The marble slab was stuck out over the edge of the table like a diving board. Under it was the heating plate. The marble warmed in the rising air as the emulsion cans floated in the water. When the stone was warm to my hand, not hot, I turned off the heater, or down then off, and began. It had to be moved out from under the stone to control the temperature.

A canister was removed from the water, now 100 degrees F, usually more, but by the end of a few cans, it was lower. A glass plate was put onto the warm end of the stone for 10 sec as I popped off the lid to the film can. The glass was balanced on my left finger tips and half a can of emulsion was poured in a small circle onto the glass. I get two plates per can. The glass is poured right next and close to the stone so all I need do is turn and lower it onto the warm end. The glass is tipped ever so slightly this way and that and the emulsion is allowed to fill each corner. Hardly any movement is required; all you need do is to think about it; movement is minuscule.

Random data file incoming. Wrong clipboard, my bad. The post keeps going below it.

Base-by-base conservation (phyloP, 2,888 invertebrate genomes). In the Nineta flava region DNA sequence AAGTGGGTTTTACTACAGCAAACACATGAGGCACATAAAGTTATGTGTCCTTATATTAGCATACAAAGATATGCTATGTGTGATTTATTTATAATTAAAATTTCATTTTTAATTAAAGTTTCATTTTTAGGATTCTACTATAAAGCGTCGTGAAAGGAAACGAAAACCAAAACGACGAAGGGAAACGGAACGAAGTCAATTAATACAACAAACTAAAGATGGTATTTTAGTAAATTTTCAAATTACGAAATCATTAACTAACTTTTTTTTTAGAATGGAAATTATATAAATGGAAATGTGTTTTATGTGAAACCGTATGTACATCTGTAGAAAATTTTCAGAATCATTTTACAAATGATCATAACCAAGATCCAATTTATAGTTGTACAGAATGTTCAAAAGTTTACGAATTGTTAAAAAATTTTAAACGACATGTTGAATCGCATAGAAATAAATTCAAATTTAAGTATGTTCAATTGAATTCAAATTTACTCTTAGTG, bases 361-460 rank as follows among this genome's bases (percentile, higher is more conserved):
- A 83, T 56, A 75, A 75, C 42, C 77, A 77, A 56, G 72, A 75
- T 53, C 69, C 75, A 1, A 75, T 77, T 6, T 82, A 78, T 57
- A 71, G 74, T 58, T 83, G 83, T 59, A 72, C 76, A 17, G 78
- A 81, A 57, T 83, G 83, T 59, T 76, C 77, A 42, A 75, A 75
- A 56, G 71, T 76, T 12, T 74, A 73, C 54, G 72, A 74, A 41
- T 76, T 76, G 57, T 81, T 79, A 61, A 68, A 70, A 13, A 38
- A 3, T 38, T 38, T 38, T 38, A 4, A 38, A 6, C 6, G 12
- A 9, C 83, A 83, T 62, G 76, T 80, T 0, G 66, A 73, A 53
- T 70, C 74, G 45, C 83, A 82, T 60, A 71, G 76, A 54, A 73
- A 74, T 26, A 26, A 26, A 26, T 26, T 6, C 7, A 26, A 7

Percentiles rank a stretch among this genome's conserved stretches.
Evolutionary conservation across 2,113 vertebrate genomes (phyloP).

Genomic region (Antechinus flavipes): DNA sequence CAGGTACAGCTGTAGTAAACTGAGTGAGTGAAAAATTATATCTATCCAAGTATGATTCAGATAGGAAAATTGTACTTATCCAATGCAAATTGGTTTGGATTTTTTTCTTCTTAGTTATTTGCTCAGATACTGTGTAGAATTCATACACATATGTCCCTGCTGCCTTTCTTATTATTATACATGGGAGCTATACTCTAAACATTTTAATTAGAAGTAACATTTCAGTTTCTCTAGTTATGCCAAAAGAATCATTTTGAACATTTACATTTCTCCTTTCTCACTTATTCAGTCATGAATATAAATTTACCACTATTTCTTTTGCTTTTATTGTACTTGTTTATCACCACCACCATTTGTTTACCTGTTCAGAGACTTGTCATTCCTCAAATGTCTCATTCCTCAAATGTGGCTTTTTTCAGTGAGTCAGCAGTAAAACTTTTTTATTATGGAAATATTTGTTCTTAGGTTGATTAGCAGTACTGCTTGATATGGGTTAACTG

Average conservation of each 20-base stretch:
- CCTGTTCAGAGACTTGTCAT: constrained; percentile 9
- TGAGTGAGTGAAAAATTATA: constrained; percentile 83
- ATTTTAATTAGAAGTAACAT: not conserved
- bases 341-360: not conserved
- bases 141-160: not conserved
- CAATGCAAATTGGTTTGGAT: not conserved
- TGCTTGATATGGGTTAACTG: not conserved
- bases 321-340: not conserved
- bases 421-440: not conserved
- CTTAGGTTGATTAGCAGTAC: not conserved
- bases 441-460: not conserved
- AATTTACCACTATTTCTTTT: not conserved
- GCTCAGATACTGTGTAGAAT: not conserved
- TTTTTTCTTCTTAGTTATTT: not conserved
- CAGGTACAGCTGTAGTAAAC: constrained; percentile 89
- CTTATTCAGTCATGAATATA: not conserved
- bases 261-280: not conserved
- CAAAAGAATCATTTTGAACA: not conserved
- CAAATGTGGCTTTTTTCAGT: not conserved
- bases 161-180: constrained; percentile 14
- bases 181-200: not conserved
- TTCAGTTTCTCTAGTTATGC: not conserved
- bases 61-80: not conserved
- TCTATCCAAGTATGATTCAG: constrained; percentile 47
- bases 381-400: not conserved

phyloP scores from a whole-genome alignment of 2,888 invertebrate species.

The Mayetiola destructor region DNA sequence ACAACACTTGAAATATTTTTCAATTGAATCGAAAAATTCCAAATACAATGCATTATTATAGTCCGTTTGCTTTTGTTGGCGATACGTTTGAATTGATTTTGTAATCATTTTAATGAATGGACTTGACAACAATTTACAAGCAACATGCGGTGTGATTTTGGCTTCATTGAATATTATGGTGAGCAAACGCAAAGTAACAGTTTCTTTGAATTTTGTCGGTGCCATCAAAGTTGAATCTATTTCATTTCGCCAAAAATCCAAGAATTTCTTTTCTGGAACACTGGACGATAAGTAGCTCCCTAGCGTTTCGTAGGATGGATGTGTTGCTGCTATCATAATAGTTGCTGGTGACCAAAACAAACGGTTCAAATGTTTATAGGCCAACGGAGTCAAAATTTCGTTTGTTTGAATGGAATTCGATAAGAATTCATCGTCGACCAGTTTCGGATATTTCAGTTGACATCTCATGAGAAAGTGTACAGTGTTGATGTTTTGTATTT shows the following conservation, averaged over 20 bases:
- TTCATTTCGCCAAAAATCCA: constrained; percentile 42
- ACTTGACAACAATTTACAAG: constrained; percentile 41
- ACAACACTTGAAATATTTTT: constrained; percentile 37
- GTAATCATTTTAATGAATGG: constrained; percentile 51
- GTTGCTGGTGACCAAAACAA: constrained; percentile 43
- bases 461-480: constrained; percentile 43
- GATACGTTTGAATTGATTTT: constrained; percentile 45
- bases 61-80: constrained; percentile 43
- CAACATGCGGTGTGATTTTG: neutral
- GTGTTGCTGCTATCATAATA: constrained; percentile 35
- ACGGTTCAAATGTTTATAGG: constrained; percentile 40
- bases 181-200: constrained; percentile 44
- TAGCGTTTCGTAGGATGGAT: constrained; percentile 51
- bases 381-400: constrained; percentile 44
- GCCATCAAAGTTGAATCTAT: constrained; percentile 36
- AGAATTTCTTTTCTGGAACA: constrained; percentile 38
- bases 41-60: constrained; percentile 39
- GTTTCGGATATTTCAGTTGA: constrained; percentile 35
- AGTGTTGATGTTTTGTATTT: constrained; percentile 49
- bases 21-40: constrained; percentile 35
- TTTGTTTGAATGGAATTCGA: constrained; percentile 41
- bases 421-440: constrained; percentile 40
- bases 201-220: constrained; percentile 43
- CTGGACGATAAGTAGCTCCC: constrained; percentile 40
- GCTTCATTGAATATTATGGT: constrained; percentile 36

Warmer emulsion will not pour out of the front of the canister but will break surface tension and run down the side of the can and off the back. Warmer emulsion or glass that is too warm will spread emulsion very fast on the glass and it will most likely spill off.

It is worth the experience to pour one plate like this in the light so you can see what you are doing. I did that after ruining many plates in the dark. After I poured one in the light, I never ruined another. Emulsion was poured so that it mounded up; a full half can was used; that is 15 ml; surface tension around the outer edges holds it on the glass; it spreads almost by itself because of the extra height of it where it is being poured, especially if under 100 degrees. Cooler is better but warmer is faster.